What languages is the Count the Kicks app available in?

The FREE Count the Kicks app is available in 16 languages: Amharic, Arabic, Burmese, Mandarin Chinese, Dari, English, French, Haitian-Creole, Hebrew, Hindi, Marshallese, Portuguese, Russian, Spanish, Swahili, and Vietnamese.

My baby is always active. Why should I take time to Count the Kicks?

Active babies can also experience distress, sometimes quickly and without other warning signs. Tracking your baby’s movement every day takes the guesswork out of knowing if your normally active baby has slowed down. You have real data to show your healthcare provider if you have a concern.

Why do I need to Count the Kicks? I’m past the first trimester, I should be out the danger  zone.

According to the CDC, one out of every 175 pregnancies ends in stillbirth. Black pregnancies have a 1 in 97 chance of ending in stillbirth.

Of mothers who have lost a baby to stillbirth in the third trimester, 50% reported perceived gradual decline in fetal movement several days prior to the death of their baby. This indicates that many cases of stillbirth are not sudden. There may be time to save your baby if you are aware of the warning signs.

Why do I need to Count the Kicks when I can hear his or her heartbeat with a Doppler device?

A change of the baby’s heartbeat is one of the last things to occur when a baby is in distress, whereas decreased movement is an early sign. Daily monitoring allows you to detect a change in your baby’s movements. A significant change in your baby’s movement may indicate potential problems before actual changes in the heart rate are detected. By the time the heart slows, it may be too late. The time between decreased movement and decreased heart rate may be the only time you have to save your baby.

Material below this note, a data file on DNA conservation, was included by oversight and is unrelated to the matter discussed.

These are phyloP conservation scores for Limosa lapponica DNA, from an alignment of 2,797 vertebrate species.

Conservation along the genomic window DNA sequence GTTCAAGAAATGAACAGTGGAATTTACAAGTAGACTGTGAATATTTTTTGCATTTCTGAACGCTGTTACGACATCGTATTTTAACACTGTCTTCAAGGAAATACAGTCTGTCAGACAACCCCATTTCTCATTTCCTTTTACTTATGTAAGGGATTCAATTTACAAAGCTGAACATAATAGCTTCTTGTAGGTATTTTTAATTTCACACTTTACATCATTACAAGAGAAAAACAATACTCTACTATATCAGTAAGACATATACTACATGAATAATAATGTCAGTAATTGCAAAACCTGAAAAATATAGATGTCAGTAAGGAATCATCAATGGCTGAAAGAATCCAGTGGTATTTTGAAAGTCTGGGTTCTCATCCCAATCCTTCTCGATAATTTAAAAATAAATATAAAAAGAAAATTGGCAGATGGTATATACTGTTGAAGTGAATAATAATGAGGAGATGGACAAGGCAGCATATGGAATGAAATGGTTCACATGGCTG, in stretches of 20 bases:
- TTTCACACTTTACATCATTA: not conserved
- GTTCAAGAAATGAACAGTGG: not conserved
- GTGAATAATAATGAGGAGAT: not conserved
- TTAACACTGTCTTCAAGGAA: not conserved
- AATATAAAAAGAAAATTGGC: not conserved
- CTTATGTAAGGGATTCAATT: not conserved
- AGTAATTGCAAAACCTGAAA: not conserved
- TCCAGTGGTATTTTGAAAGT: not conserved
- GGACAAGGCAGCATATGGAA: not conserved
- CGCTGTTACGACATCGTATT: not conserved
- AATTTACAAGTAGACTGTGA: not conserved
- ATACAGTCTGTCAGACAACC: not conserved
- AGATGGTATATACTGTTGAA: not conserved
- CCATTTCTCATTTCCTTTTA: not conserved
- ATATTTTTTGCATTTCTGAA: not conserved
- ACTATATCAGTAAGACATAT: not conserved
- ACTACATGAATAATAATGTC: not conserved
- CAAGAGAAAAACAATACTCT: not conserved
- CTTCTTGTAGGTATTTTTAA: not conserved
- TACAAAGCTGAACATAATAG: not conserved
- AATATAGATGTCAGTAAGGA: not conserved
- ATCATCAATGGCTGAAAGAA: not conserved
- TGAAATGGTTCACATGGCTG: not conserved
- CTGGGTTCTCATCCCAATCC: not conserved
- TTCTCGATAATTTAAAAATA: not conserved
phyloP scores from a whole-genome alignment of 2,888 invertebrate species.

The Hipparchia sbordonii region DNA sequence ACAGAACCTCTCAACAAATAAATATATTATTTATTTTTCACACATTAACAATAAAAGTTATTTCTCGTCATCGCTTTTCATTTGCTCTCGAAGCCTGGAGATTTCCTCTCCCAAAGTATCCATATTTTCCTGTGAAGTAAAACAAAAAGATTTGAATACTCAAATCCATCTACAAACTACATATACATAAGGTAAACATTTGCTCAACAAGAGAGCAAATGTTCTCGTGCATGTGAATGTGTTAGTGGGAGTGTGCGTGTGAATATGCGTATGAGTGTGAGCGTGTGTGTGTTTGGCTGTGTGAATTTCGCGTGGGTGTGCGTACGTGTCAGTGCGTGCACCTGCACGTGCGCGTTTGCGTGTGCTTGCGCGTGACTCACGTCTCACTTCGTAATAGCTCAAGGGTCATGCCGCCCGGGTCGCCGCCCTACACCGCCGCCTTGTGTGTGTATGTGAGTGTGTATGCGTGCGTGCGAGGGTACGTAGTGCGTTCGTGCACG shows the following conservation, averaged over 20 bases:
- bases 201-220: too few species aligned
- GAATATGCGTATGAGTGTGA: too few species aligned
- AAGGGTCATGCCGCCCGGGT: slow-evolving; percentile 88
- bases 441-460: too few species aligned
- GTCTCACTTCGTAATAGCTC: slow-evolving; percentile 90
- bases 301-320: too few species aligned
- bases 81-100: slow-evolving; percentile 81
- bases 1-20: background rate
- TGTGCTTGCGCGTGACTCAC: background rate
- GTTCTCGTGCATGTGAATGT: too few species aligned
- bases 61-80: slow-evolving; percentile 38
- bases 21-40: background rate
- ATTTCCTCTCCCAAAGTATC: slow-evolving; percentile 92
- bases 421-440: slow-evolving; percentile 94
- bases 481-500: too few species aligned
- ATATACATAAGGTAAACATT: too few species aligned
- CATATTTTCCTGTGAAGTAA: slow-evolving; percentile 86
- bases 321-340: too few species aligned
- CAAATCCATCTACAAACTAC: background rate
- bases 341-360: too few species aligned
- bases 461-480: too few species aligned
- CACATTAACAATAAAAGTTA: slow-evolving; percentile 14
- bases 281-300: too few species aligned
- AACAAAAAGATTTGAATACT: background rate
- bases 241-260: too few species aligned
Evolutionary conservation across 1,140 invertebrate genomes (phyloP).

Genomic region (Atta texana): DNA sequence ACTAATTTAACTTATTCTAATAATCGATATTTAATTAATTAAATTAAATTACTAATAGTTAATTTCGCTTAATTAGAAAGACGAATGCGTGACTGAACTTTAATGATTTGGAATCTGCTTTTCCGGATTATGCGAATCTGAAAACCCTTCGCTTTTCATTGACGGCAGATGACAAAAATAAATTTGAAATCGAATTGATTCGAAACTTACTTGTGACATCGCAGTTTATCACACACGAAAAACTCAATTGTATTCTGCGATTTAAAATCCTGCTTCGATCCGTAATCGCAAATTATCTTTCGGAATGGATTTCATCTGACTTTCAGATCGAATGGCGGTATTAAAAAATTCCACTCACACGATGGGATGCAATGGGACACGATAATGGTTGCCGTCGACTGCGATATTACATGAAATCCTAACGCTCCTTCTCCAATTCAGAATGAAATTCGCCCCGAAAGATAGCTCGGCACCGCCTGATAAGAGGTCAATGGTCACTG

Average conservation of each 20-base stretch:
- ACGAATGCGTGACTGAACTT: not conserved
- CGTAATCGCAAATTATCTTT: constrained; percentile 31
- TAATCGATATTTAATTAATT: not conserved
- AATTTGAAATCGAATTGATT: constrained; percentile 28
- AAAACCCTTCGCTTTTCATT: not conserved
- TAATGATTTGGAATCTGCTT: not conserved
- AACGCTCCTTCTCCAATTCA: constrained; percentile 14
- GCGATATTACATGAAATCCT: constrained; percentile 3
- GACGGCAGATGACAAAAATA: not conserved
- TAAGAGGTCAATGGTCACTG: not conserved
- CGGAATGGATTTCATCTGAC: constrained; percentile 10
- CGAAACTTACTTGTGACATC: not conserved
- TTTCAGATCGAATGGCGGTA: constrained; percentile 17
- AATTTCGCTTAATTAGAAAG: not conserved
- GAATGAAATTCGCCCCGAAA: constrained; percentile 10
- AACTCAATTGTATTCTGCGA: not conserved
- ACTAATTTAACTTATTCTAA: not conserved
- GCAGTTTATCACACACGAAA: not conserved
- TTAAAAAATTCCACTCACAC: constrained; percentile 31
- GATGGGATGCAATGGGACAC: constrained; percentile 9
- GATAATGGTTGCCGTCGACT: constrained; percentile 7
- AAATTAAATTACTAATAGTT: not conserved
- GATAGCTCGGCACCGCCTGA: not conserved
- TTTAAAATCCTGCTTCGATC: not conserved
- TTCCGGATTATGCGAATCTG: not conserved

At what point in my pregnancy do I start Count the Kicks?

The American Congress of Obstetricians and Gynecologists recommends you begin counting kicks in your 28th week, or at 26 weeks if you are high risk or pregnant with multiples.

What is considered normal?

Every baby and every pregnancy is different. Keeping track of your daily kick counting sessions will help you know what is “normal” for your baby.  

When should I contact my healthcare provider?

Call your provider right away if you notice a change in strength of movements or how long it takes your baby to get to 10 movements. This could be a sign of potential problems.

Do not wait if there are significant changes in your baby’s movements, or no movement at all.

When in doubt, contact your provider! Do not worry about “bothering” them. It is their job to take care of you and your baby.

Do babies kick less near the end of pregnancy?

NO! Toward the end of pregnancy your baby may move differently. You may feel less sharp kicking and more rolling. However, if you are monitoring the baby’s movements at the same time each day, it should take about the same amount of time to feel 10 movements. Call your healthcare provider right away if you notice a significant change in your baby’s movement patterns.

What should I do if I cannot feel my baby move?

Do not wait if there are significant changes in your baby’s movements, or no movement at all. Go to the hospital immediately! They are available 24/7 for you and your baby to get checked. If you feel concerned, don’t put off getting checked until the next day or wait until your next scheduled appointment. Trust your intuition. Trust the data. Don’t wait.